We look at Prenuptial Agreements and how useful they are in the event of a failed marriage. And are they even valid?

Nobody plans a wedding with separation in mind, but according to the Office for National Statistics, in 2021 the most common duration of marriage for opposite-sex couples was 8 years, for male same-sex couples it was 5 years; and for female same-sex couples it was 4 years.

What does a Prenuptial Agreement mean?

A Prenuptial Agreement (often known as a ‘prenup‘) is a formal signed agreement entered into by a couple before they get married.

It provides a form of protection if the marriage does not last, and it lets couples decide in advance how their property and assets should be divided if they separate.

However, it needs to be drawn up carefully and should not be rushed into at the last minute. This form of agreement is a useful tool for providing certainty for the couple as they embark on their married life.

Why would you want a prenup?

It can be particularly beneficial if any assets would be difficult to divide 50/50; if you want to ensure children from a previous relationship are provided for; if you want to protect business assets or inherited wealth; or if you do not want to be responsible for the other partner’s outstanding debts.

Are prenuptial agreements legally enforceable?

Since the Supreme Court’s landmark decision in Radmacher v Granatino, Prenuptial Agreements can now be given significant weight under UK law, and will be enforceable provided certain conditions are met. 

Courts can still disregard and depart from the terms of the agreement if they are felt to be unfair and it does not prevent either party from making an application to the Court.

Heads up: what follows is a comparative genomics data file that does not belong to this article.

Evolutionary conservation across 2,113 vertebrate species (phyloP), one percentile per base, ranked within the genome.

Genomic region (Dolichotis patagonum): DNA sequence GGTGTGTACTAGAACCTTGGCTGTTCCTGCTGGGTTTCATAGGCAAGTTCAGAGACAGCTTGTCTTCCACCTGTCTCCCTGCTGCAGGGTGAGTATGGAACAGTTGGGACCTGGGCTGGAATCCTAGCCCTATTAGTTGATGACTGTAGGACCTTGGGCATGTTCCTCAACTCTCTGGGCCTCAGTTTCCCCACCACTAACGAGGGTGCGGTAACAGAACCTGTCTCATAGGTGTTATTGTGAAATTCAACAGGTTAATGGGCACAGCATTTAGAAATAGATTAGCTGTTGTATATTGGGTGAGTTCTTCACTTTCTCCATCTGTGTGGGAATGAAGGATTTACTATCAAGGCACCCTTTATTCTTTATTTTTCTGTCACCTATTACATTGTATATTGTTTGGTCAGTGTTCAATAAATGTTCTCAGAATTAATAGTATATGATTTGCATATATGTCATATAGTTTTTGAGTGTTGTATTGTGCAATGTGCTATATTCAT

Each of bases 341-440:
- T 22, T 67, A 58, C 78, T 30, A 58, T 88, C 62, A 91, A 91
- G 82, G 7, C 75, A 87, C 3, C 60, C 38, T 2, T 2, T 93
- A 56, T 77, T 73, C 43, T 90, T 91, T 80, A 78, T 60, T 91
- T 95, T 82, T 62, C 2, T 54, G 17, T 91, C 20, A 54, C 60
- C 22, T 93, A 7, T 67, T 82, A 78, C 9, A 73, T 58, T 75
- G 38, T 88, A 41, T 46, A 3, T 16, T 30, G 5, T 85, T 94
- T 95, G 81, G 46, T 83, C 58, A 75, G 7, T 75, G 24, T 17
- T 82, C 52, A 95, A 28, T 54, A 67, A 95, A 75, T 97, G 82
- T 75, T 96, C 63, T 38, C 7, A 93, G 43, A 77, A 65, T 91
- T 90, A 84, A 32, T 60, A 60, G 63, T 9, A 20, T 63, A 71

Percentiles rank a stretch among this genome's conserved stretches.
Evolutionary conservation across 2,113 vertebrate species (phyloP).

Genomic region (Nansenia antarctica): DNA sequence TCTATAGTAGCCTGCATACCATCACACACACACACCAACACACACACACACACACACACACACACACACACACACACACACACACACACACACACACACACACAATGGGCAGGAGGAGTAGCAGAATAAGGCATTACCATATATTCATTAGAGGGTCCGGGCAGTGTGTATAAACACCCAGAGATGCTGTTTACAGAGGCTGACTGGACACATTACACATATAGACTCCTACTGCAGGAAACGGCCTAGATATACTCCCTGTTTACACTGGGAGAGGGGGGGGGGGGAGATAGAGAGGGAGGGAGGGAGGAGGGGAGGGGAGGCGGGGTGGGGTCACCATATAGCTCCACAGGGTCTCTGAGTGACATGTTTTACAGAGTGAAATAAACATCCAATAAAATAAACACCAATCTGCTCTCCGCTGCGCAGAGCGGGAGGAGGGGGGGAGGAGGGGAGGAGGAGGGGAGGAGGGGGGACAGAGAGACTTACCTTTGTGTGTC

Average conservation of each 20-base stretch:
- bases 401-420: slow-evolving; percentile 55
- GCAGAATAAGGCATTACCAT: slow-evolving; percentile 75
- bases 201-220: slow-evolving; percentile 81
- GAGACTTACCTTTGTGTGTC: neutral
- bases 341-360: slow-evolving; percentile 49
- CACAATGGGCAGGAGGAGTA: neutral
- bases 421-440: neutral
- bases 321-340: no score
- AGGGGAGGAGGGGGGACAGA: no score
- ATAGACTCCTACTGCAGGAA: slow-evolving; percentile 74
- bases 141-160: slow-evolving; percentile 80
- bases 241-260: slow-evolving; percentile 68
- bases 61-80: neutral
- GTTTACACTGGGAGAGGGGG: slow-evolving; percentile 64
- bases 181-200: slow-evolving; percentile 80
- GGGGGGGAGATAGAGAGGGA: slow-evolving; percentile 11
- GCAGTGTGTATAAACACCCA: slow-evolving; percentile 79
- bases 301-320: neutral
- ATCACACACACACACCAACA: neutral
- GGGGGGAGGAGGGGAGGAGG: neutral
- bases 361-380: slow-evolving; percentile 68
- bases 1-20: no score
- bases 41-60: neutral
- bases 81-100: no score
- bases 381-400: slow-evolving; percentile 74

The judgement in Radmacher v Granatino states that:

The Court should give effect to a nuptial agreement that is entered into by each party with a full appreciation of its implications unless in the circumstances prevailing it would not be fair to hold the parties to their agreement.”

Prenups: factors a UK court considers

When determining whether an agreement is fair and should be upheld the Court will consider
the following:

  • whether both parties had fully and honestly disclosed their assets to the other party before the Prenuptial Agreement was signed, and there is a record of that disclosure;
  • whether both parties had their own independent legal advice on the Prenuptial Agreement;
  • whether the Prenuptial Agreement was signed at least 21 days before the wedding;
  • whether the Prenuptial Agreement contained a provision for it to be reviewed regularly;
  • if it is the case that one of the parties would simply not marry without the Prenuptial Agreement this should be clearly stated in the agreement;
  • and whether the agreement is fair and just.

Any Prenuptial Agreement must be set out clearly and the parties must understand the terms and the implications of the agreement they are entering into.

It is crucial to consult a specialist family lawyer before you sign a Prenuptial Agreement. They can make sure that all the legalities of your agreement are observed, to ensure that it is as enforceable as possible.

It must be very clear that:

  • the agreement has been freely entered into, there must be no duress, fraud or misrepresentation;
  • there must be no unconscionable conduct;
  • there must be no exploitation of a dominant person;
  • the agreement must not contain any unfair terms;
  • it must be clear that the parties intend to create legal relations.

It is completely up to you and your future spouse what terms are written into the Prenuptial Agreement, but it could include clauses covering things like how debts should be dealt with, what happens to a family business, or how the money in your bank accounts should be divided.

Your prenup can also specify which assets will not be included in the matrimonial pot should the parties
divorce further down the line. A Prenuptial Agreement can also specify that any inheritances should be excluded from the matrimonial pot.

The court will want any Prenuptial Agreement to make appropriate provisions for the well-being and maintenance of any existing or future children.

Legal help with prenup agreements

If you need advice on drafting a prenuptial agreement, or want advice on any other Family law matter, please contact Cunningtons’ solicitors Family Law teams at our Braintree, Chelmsford or Wickford branches.

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